The key thing to aim for is flexibility. You want to go into an interview, and know you have numerous great examples to give them for any competency they could throw at you.
How do you get this flexibility? Thought you’d never ask…
Make 25 flash cards. They don’t have to be big, and paper will do.
Come up with ten examples of things you have done in the last 5 years. So that is any jobs, volunteer placements, courses, classes, extra curricular activities in all shapes and sizes. You can even go back further than 5 years if you have done something particularly impressive and/ or fundamental to your sense of self.
Write one experience on each card.
On the other 15 cards, write the key competencies you can find here.
Turn all the cards over, keeping the piles separate. Shuffle them, and turn over one card from each pile. Then out-loud (or at the very least whispering to yourself) talk about each example in light of the competency. Remember to stick to specific examples, and everything I wrote in the last article still applies. Use the STAR technique.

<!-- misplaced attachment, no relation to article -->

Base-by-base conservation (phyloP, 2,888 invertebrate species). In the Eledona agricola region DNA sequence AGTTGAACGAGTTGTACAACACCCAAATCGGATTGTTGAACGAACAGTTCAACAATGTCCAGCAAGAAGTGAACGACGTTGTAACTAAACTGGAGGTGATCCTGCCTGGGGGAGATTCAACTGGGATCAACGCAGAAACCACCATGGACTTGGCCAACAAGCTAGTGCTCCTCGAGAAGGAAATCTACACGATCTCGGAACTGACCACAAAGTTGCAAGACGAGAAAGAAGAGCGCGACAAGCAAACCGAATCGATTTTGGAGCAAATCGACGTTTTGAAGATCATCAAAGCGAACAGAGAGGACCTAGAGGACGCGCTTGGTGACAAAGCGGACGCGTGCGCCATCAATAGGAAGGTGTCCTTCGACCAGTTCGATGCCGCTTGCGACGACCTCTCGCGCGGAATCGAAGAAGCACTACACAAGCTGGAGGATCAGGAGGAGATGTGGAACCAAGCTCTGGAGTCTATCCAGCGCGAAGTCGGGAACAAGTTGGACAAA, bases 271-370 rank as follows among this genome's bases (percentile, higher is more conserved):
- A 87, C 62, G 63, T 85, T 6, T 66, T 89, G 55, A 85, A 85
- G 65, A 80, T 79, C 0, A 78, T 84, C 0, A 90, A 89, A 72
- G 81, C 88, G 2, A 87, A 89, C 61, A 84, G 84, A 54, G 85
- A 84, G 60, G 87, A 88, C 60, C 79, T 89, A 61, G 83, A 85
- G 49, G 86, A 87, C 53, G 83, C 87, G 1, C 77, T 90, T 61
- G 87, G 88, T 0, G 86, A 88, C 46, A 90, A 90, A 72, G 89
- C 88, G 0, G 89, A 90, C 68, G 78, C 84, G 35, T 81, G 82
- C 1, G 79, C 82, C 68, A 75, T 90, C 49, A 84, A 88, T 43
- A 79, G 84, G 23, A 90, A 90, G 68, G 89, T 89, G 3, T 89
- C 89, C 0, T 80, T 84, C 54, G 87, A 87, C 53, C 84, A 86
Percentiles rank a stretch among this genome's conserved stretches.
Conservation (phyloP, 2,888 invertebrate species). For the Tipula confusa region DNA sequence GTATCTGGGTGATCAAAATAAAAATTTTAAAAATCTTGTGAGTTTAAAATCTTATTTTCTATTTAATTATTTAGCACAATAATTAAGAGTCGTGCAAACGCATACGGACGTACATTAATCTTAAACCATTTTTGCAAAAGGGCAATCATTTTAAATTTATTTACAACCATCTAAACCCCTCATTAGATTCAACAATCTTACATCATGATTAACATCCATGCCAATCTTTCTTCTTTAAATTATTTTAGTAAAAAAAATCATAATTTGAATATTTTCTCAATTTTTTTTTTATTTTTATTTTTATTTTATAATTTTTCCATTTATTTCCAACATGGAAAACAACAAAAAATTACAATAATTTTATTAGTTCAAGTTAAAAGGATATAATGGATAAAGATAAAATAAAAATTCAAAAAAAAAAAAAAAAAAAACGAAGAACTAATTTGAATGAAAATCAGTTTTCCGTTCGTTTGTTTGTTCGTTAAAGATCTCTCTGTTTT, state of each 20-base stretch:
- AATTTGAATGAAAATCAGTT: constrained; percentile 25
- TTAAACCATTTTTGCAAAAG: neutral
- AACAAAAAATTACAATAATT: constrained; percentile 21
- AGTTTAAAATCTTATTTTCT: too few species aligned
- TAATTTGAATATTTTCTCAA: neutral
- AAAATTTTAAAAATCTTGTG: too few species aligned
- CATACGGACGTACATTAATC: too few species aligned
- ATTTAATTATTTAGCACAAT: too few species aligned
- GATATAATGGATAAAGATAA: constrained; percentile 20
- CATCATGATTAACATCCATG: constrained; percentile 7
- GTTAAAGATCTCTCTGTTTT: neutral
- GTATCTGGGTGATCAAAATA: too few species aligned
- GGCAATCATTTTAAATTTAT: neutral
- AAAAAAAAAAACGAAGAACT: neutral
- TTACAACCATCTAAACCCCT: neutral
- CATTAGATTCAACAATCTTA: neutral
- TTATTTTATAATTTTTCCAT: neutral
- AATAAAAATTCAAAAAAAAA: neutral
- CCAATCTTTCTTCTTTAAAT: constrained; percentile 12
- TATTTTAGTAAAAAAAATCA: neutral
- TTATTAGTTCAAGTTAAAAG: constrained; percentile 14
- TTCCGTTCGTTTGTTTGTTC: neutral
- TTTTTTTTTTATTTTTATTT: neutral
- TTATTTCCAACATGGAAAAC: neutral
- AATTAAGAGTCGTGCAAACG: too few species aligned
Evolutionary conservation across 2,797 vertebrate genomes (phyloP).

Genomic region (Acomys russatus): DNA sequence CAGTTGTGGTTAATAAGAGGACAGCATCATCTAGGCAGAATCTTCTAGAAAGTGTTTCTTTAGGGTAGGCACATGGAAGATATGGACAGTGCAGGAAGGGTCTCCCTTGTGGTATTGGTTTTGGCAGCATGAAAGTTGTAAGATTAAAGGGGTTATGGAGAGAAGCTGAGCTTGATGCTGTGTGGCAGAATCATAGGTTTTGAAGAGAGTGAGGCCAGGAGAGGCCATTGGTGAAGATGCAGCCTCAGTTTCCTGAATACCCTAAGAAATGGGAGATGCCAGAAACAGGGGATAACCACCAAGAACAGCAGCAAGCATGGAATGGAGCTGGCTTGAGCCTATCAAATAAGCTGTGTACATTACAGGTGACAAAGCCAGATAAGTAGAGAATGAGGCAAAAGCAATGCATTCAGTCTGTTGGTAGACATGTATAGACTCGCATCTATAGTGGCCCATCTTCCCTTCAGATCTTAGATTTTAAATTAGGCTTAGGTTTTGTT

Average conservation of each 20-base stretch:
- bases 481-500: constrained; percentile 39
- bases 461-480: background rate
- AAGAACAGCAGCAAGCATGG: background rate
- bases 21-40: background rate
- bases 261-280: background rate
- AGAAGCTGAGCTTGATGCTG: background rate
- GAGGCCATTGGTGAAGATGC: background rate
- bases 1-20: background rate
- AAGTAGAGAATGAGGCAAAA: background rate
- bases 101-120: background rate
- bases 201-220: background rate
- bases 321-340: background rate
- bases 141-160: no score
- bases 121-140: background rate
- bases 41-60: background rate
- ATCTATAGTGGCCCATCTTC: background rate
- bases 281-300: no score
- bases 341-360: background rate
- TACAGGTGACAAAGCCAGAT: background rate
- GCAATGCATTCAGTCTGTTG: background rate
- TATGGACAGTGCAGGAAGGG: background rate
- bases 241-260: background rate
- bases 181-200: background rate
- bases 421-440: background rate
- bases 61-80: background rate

The benefit of using this technique is twofold.
Firstly, it gets you used to thinking on your feet. And secondly, it means you don’t just have two specific examples for team work and three examples for resilience etc. You will end up with a number of different examples that you can rattle off confidently and comfortably. Competency interviews will hold no fear for you!
Top Tip: If you’re struggling to think of what examples to use, get a big piece of paper and draw a spider diagram of everything that you do. Include jobs, volunteer placements, hobbies, classes, online courses, travelling….Everything. Also, I found old CVs really helpful, as they mentioned things I had completely forgotten.